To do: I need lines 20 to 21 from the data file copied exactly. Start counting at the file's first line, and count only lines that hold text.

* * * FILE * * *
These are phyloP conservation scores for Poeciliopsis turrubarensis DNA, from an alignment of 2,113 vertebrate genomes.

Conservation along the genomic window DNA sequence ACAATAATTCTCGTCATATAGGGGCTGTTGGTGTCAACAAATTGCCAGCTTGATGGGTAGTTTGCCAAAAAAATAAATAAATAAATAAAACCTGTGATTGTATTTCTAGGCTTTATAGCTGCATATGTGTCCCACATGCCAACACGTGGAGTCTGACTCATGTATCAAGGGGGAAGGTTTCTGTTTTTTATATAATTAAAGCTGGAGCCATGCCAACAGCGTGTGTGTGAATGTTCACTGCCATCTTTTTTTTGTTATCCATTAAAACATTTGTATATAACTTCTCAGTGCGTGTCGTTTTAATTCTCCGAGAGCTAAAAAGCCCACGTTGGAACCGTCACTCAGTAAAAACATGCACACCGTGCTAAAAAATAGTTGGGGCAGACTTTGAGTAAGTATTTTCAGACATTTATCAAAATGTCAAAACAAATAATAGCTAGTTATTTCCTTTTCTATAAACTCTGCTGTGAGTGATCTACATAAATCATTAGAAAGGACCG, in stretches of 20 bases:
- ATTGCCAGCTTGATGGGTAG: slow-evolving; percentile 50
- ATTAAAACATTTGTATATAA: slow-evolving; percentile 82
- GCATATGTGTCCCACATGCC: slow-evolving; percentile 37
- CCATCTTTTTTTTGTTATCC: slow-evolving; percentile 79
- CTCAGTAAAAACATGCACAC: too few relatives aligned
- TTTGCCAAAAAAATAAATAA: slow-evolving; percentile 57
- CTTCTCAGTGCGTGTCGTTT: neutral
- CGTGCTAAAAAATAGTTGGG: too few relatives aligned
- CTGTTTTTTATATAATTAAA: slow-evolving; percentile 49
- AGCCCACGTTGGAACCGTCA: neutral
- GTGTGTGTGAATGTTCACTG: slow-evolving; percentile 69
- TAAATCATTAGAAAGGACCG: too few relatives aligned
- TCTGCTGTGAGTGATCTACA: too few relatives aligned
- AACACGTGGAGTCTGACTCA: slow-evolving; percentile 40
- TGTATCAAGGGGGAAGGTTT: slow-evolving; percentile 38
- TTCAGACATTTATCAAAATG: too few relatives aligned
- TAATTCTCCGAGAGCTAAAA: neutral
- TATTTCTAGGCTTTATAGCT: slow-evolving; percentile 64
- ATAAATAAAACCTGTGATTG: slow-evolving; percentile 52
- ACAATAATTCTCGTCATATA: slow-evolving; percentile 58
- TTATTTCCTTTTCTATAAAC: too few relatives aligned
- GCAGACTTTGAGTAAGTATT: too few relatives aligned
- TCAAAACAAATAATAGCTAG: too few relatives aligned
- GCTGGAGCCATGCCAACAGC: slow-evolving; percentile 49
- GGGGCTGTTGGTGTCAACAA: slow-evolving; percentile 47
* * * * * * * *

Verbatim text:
- TATTTCTAGGCTTTATAGCT: slow-evolving; percentile 64
- ATAAATAAAACCTGTGATTG: slow-evolving; percentile 52